Why you should care

Film’s a battlefield of ideas.

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You’ve probably already heard the plot. Matt Damon is stuck on Mars, he plants some potatoes and then he’s rescued by the team that deserted him (whoops, spoilers; at least we didn’t say Jessica Chastain ends up grabbing him in a tense moment, free-floating through space. Oh, wait.). But if you haven’t seen The Martian you probably don’t know that his rescue would have been impossible without the benevolent assistance of China.

China — savior of American movies? The prospect is not so strange anymore. From Poughkeepsie to Beverly Hills, moviegoers flocking to the latest blockbuster are catching more than a glimpse of the Other Superpower and its billion-plus people. On the silver screens before them, they might see James Bond swimming in an Olympic-size pool on a Shanghai rooftop. Or American and Chinese fighters teaming up to hold off the dastardly car-people in Transformers: Age of Extinction. Screen goddess Fan Bingbing has a bit part in X-Men: Days of Future Past. And who could forget Gravity, in which Sandra Bullock uses China’s space station to get back to her home planet. Thank goodness for China’s space program, amirite?

The reasons behind China’s star turn in American cinema vary, from Hollywood diversity drives to the maturation of China’s own film industry, but the bottom line, observers say, is the bottom line.“There’s a very strong economic incentive” to portray China positively in Hollywood movies, says Aynne Kokas, a University of Virginia scholar and author of the forthcoming Hollywood: Made in China. That might sound obvious when you think about the 1.3 billion people who live there and have ever more disposable income to spend, but the numbers are huge. China’s screen count is ever increasing, now exceeding 30,000, according to market-research firm IHS. Along with those big screens come very big bucks, so big that by 2018 China is expected to surpass the U.S. in box-office spending.

Some observers liken on-screen overtures to China as kowtowing to censorship.

But it’s not so easy to break into that market. China is epically picky with the movies it allows to show within its borders. A single state agency determines which international movies are distributed in China, and there are only 34 slots for them a year. That’s recently up from 20. That may explain why China and the U.S. are becoming more entangled in film production. Wanda Media, a Chinese distributor, for instance, recently acquired Legendary Entertainment in a multibillion-dollar deal. For an American production company, partnering with a Chinese firm can be worth millions and millions of dollars.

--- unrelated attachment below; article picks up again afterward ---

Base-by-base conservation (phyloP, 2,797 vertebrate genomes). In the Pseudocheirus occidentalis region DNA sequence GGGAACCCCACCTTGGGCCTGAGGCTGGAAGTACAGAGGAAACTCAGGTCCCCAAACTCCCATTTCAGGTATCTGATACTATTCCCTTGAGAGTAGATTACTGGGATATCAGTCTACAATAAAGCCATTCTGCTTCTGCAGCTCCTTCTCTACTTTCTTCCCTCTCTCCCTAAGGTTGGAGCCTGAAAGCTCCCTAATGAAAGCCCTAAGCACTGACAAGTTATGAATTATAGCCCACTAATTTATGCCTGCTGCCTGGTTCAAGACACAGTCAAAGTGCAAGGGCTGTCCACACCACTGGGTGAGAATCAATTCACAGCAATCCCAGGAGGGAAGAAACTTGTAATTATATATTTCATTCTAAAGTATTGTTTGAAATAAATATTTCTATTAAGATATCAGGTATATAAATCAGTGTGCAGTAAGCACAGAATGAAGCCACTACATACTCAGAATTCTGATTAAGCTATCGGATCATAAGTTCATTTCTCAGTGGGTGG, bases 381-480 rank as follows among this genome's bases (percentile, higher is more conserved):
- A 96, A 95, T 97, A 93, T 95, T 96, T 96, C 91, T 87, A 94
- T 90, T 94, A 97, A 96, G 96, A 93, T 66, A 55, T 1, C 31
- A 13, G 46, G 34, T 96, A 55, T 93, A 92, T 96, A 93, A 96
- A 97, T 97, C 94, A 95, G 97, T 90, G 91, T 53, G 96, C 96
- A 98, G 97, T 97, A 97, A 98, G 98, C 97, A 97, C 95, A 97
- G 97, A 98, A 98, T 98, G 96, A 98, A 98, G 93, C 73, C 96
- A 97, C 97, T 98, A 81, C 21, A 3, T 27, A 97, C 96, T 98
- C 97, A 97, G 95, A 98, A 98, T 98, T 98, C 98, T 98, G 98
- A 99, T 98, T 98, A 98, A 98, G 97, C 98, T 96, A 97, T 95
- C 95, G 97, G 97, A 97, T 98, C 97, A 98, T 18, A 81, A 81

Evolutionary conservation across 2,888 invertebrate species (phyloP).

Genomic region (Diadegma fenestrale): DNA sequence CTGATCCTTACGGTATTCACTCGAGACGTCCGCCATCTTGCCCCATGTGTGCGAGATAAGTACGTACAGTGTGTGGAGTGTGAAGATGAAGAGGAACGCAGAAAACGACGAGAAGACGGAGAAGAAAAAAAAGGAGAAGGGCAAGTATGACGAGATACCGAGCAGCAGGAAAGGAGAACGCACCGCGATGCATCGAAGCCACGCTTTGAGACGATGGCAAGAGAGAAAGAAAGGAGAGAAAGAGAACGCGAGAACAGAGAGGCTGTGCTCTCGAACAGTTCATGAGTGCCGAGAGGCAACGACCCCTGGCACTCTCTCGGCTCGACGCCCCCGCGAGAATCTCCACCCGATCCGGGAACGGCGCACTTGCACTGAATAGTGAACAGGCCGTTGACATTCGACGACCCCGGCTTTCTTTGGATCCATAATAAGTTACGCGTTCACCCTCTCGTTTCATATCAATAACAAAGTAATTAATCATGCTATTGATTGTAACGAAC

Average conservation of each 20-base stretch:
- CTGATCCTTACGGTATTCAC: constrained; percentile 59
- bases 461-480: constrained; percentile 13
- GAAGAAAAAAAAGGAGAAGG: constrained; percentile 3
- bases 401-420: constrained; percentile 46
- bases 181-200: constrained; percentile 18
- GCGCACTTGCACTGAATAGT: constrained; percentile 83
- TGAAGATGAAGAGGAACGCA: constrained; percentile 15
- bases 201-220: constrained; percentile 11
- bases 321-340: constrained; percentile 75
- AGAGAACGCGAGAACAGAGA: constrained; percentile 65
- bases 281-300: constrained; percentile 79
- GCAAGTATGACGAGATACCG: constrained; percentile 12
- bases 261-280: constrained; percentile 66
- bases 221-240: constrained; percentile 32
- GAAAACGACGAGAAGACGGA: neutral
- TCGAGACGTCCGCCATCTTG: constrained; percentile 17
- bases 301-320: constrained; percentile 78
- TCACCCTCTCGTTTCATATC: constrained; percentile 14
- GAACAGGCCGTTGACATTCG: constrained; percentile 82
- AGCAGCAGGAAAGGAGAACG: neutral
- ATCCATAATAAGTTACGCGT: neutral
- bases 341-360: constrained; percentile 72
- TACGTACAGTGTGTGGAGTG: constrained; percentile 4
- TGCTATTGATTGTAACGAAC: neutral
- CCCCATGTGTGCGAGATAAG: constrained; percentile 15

It all adds up to a huge switch from eras past. Especially in the first half of the 20th century, East Asians were villains, says Mark Sachleben, author of two books about film and international politics. Even decades after World War II, Hollywood depictions of “Orientals” tended toward the grotesque: Think of Mickey Rooney as an irascible, shouty Japanese-American, yellow face and all, in Breakfast at Tiffany’s. Today, such insensitive portrayals, are not only unpalatable, but also hurt “your bottom line,” Sachleben points out.

Of course, not every country these days gets the same on-screen love as China does — so don’t go thinking Hollywood has gotten all kumbaya. Consider the portrayal of Russians. Even by 2015, Hollywood depictions tended toward the anachronistic, with Pawn Sacrifice and Bridge of Spies both featuring Russian communist villains out to destroy capitalism, baseball and apple pie. (Note to Hollywood: The Cold War ended 25 years ago.) Meanwhile, The Interview caused quite the ruckus for its depiction of North Korea even before it was released on Netflix. Then there’s Team America: World Police, which took down Kim Jong-Il a little more than a decade ago.

There are also critics, of course. Some observers liken on-screen overtures to China as kowtowing to censorship. A report from Congress’s U.S.-China Economic and Security Review commission states: “With an eye toward distribution in China, American filmmakers increasingly edit films in anticipation of Chinese censors’ many potential sensitivities.” Reportedly, pro-U.S. themes in Captain Phillips led China to decline to distribute; such “chilling effects” have in at least one case resulted in film on the cutting room floor. Reuters reported that a scene showing an attack on the Great Wall was taken out of Pixels so that it could be distributed in China. Representatives of Sony declined to comment. Meanwhile, posters of Star Wars: The Force Awakens in China altered the scale of each character, diminishing the size of the Black lead and pushing him off to the side, though a Chinese state-run newspaper reported that the changes had “nothing to do with racism,” according to local analysts.

To be sure, not every movie in Hollywood is adding a plotline that favors a Chinese audience and appeals to censors. American cinema still has plenty of propagandistic tendencies intact — think Zero Dark Thirty or Pearl Harbor — and many films capably make global bank without any help from China. Even China-friendly movies contain hints of jingoistic superiority. For instance, in The Martian, the creative genius who figures out how to get Matt Damon home is American.

Still, The Martian opened in China to more than $50 million at the box office. Transformers: Age of Extinction made nearly 80 percent of its $1.1 billion haul in worldwide sales. How’s that for teamwork?

This story has been updated to correct a reporting error on the number of screens in China.

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